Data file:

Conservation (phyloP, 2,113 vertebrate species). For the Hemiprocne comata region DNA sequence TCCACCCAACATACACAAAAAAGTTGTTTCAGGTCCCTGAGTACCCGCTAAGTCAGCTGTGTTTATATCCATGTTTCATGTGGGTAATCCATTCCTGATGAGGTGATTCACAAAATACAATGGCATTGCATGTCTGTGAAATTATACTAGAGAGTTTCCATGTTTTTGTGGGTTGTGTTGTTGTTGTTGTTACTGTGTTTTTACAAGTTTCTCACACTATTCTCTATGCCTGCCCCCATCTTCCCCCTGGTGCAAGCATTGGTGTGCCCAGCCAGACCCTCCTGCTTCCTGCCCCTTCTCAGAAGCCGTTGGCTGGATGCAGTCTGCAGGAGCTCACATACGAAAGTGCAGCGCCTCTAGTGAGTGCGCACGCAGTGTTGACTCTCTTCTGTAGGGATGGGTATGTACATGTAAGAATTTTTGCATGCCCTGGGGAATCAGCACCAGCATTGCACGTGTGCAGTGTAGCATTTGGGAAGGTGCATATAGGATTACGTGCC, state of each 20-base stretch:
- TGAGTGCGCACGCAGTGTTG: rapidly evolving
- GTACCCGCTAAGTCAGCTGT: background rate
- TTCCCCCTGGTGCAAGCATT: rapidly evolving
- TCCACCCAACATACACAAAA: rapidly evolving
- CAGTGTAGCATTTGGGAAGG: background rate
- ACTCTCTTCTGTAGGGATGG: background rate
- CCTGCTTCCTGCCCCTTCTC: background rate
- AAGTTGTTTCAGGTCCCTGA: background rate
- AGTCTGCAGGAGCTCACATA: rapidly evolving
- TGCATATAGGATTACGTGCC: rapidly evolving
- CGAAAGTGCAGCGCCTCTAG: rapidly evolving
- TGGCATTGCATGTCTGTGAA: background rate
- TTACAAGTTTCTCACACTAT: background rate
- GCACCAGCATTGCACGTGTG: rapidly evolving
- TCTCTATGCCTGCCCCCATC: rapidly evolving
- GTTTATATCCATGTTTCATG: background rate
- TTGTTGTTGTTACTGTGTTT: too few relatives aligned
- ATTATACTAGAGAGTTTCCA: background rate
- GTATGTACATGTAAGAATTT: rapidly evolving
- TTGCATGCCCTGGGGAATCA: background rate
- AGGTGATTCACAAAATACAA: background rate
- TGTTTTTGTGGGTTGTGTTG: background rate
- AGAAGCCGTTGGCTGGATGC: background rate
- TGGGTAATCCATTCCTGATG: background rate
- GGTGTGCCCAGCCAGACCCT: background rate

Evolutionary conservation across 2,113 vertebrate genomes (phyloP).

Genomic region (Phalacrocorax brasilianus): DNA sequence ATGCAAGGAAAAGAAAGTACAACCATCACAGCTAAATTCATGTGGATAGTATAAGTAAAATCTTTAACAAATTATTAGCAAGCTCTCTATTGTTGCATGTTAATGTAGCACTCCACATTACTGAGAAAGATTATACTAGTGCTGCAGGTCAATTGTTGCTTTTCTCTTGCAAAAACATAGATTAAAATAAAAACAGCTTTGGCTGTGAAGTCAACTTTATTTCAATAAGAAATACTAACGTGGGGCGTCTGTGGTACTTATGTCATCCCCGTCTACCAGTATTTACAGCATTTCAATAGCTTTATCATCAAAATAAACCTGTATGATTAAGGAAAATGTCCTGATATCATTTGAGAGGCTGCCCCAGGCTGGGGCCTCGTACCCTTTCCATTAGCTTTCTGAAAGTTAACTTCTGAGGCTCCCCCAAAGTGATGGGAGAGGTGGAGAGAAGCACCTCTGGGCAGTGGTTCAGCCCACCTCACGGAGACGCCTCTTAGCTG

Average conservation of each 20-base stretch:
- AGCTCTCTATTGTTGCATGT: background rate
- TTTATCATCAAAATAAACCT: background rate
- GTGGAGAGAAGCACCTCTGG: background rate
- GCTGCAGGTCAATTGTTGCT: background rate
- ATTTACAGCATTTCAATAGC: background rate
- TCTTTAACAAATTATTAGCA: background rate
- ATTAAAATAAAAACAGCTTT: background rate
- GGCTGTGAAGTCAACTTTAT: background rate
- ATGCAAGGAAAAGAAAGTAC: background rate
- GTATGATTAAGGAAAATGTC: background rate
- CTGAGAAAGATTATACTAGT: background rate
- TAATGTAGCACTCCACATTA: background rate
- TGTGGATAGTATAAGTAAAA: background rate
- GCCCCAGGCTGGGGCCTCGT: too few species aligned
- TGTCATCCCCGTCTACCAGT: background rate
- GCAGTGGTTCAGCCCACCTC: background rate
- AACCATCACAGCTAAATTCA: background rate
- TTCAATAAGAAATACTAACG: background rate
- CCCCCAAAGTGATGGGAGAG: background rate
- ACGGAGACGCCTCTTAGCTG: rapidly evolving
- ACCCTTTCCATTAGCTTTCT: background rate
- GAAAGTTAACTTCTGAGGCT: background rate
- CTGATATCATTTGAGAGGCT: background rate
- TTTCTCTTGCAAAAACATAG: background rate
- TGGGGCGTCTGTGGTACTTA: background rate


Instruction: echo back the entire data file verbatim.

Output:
Conservation (phyloP, 2,113 vertebrate species). For the Hemiprocne comata region DNA sequence TCCACCCAACATACACAAAAAAGTTGTTTCAGGTCCCTGAGTACCCGCTAAGTCAGCTGTGTTTATATCCATGTTTCATGTGGGTAATCCATTCCTGATGAGGTGATTCACAAAATACAATGGCATTGCATGTCTGTGAAATTATACTAGAGAGTTTCCATGTTTTTGTGGGTTGTGTTGTTGTTGTTGTTACTGTGTTTTTACAAGTTTCTCACACTATTCTCTATGCCTGCCCCCATCTTCCCCCTGGTGCAAGCATTGGTGTGCCCAGCCAGACCCTCCTGCTTCCTGCCCCTTCTCAGAAGCCGTTGGCTGGATGCAGTCTGCAGGAGCTCACATACGAAAGTGCAGCGCCTCTAGTGAGTGCGCACGCAGTGTTGACTCTCTTCTGTAGGGATGGGTATGTACATGTAAGAATTTTTGCATGCCCTGGGGAATCAGCACCAGCATTGCACGTGTGCAGTGTAGCATTTGGGAAGGTGCATATAGGATTACGTGCC, state of each 20-base stretch:
- TGAGTGCGCACGCAGTGTTG: rapidly evolving
- GTACCCGCTAAGTCAGCTGT: background rate
- TTCCCCCTGGTGCAAGCATT: rapidly evolving
- TCCACCCAACATACACAAAA: rapidly evolving
- CAGTGTAGCATTTGGGAAGG: background rate
- ACTCTCTTCTGTAGGGATGG: background rate
- CCTGCTTCCTGCCCCTTCTC: background rate
- AAGTTGTTTCAGGTCCCTGA: background rate
- AGTCTGCAGGAGCTCACATA: rapidly evolving
- TGCATATAGGATTACGTGCC: rapidly evolving
- CGAAAGTGCAGCGCCTCTAG: rapidly evolving
- TGGCATTGCATGTCTGTGAA: background rate
- TTACAAGTTTCTCACACTAT: background rate
- GCACCAGCATTGCACGTGTG: rapidly evolving
- TCTCTATGCCTGCCCCCATC: rapidly evolving
- GTTTATATCCATGTTTCATG: background rate
- TTGTTGTTGTTACTGTGTTT: too few relatives aligned
- ATTATACTAGAGAGTTTCCA: background rate
- GTATGTACATGTAAGAATTT: rapidly evolving
- TTGCATGCCCTGGGGAATCA: background rate
- AGGTGATTCACAAAATACAA: background rate
- TGTTTTTGTGGGTTGTGTTG: background rate
- AGAAGCCGTTGGCTGGATGC: background rate
- TGGGTAATCCATTCCTGATG: background rate
- GGTGTGCCCAGCCAGACCCT: background rate

Evolutionary conservation across 2,113 vertebrate genomes (phyloP).

Genomic region (Phalacrocorax brasilianus): DNA sequence ATGCAAGGAAAAGAAAGTACAACCATCACAGCTAAATTCATGTGGATAGTATAAGTAAAATCTTTAACAAATTATTAGCAAGCTCTCTATTGTTGCATGTTAATGTAGCACTCCACATTACTGAGAAAGATTATACTAGTGCTGCAGGTCAATTGTTGCTTTTCTCTTGCAAAAACATAGATTAAAATAAAAACAGCTTTGGCTGTGAAGTCAACTTTATTTCAATAAGAAATACTAACGTGGGGCGTCTGTGGTACTTATGTCATCCCCGTCTACCAGTATTTACAGCATTTCAATAGCTTTATCATCAAAATAAACCTGTATGATTAAGGAAAATGTCCTGATATCATTTGAGAGGCTGCCCCAGGCTGGGGCCTCGTACCCTTTCCATTAGCTTTCTGAAAGTTAACTTCTGAGGCTCCCCCAAAGTGATGGGAGAGGTGGAGAGAAGCACCTCTGGGCAGTGGTTCAGCCCACCTCACGGAGACGCCTCTTAGCTG

Average conservation of each 20-base stretch:
- AGCTCTCTATTGTTGCATGT: background rate
- TTTATCATCAAAATAAACCT: background rate
- GTGGAGAGAAGCACCTCTGG: background rate
- GCTGCAGGTCAATTGTTGCT: background rate
- ATTTACAGCATTTCAATAGC: background rate
- TCTTTAACAAATTATTAGCA: background rate
- ATTAAAATAAAAACAGCTTT: background rate
- GGCTGTGAAGTCAACTTTAT: background rate
- ATGCAAGGAAAAGAAAGTAC: background rate
- GTATGATTAAGGAAAATGTC: background rate
- CTGAGAAAGATTATACTAGT: background rate
- TAATGTAGCACTCCACATTA: background rate
- TGTGGATAGTATAAGTAAAA: background rate
- GCCCCAGGCTGGGGCCTCGT: too few species aligned
- TGTCATCCCCGTCTACCAGT: background rate
- GCAGTGGTTCAGCCCACCTC: background rate
- AACCATCACAGCTAAATTCA: background rate
- TTCAATAAGAAATACTAACG: background rate
- CCCCCAAAGTGATGGGAGAG: background rate
- ACGGAGACGCCTCTTAGCTG: rapidly evolving
- ACCCTTTCCATTAGCTTTCT: background rate
- GAAAGTTAACTTCTGAGGCT: background rate
- CTGATATCATTTGAGAGGCT: background rate
- TTTCTCTTGCAAAAACATAG: background rate
- TGGGGCGTCTGTGGTACTTA: background rate